around. I have
    >> always
    >> used a P&B miniature open frame DPDT for that purpose.  The
    output of the
    >> amp needs
    >> to be closed before the input turns on.
    >> Bob
    >>> On Fri, Dec 7, 2018 at 9:39 PM Jim <
    <>> wrote:
    >>> Those relays that Rich (and I ) used are mostly unavailable. I
    used to
    >>> buy them 100s at a time. No more of them can be had.
    >>> Most of what you find on eBay are seconds and most don't work.
    Or they
    >>> are re-labeled counterfeits.
    >>> Thanks
    >>> 73
    >>> Jim W7RY
    >>>> On 12/4/2018 4:03 PM, Alek Petkovic wrote:
    >>>> G'day Vic.
    >>>> The Matsushita/Panasonic relay that Rich Measures used in his QSK
    >>>> circuit, published at <>, is still
    available on Ebay. I bought
    >>>> 10 of them a couple of years ago
    >>>> Otherwise, Jim, W7RY, uses a small relay in his QSK kit. He
    laso deals
    >>>> on Ebay.
    >>>> 73, Alek.
    >>>> VK6APK
    >>>>> On 4/12/2018 6:21 PM, Victor Rosenthal 4X6GP wrote:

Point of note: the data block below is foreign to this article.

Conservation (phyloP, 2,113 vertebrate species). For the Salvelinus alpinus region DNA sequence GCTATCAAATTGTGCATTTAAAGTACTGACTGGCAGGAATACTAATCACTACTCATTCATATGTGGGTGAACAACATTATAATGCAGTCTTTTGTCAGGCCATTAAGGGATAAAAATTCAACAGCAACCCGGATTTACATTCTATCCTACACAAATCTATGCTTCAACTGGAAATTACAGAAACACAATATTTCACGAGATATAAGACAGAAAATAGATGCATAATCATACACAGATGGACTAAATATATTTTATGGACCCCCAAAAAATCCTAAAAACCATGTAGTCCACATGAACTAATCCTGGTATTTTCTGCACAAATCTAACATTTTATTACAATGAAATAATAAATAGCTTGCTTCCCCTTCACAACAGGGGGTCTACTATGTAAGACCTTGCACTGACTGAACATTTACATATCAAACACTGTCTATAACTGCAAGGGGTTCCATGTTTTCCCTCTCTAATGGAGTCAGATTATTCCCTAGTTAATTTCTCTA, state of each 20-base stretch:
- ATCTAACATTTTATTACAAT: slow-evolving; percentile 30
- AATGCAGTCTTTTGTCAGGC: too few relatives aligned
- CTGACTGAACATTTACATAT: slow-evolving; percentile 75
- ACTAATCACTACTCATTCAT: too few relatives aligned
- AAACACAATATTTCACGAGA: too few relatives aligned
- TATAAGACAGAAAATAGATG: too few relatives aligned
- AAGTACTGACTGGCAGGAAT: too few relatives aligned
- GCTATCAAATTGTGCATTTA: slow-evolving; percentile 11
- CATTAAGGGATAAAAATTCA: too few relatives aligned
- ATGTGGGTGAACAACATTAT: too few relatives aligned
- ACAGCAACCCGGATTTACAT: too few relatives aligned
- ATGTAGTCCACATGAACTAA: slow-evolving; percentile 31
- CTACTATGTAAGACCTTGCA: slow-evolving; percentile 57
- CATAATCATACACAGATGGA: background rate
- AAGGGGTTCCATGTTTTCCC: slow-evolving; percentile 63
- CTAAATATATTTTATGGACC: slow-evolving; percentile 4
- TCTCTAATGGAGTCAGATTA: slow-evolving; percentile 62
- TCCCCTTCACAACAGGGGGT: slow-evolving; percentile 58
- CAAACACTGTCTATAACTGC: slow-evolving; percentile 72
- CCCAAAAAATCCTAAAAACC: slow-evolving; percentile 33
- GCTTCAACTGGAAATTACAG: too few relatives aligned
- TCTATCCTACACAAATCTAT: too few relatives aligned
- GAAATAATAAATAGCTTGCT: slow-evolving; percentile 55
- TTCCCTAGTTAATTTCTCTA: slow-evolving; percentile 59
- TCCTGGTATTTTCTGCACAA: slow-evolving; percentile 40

>>>>> I'm trying to choose a relay to use as the input relay in a
    QSK amp.
    >>>>> I have been very satisfied with the Jennings RJ1-A as an output
    >>>>> relay. The input relay in this circuit needs to be DPDT, or
    I'd just
    >>>>> use two similar vacuum relays.
    >>>>> Here are my needs:
    >>>>> 1. DPDT.
    >>>>> 2. 12 or 24v coil.
    >>>>> 3. Operate/release time, including bounce <= 4 ms. Faster is
    >>>>> 4. Should carry 100w RF in 50 ohm system. Not expected to
    >>>>> live circuit.
    >>>>> 5. Must have low resistance for low-level signals (receive
    >>>>> 6. Must have long life >= (10 x 10**6 operations)
    >>>>> 7. Must not be insanely expensive, and available from Mouser
    or RS.
    >>>>> I found this relay:
    >>>>> But maybe there's a better choice? I'm overwhelmed by the
    number and
    >>>>> varieties of relays in the catalog.
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    >>> Amps mailing list
    >>> <>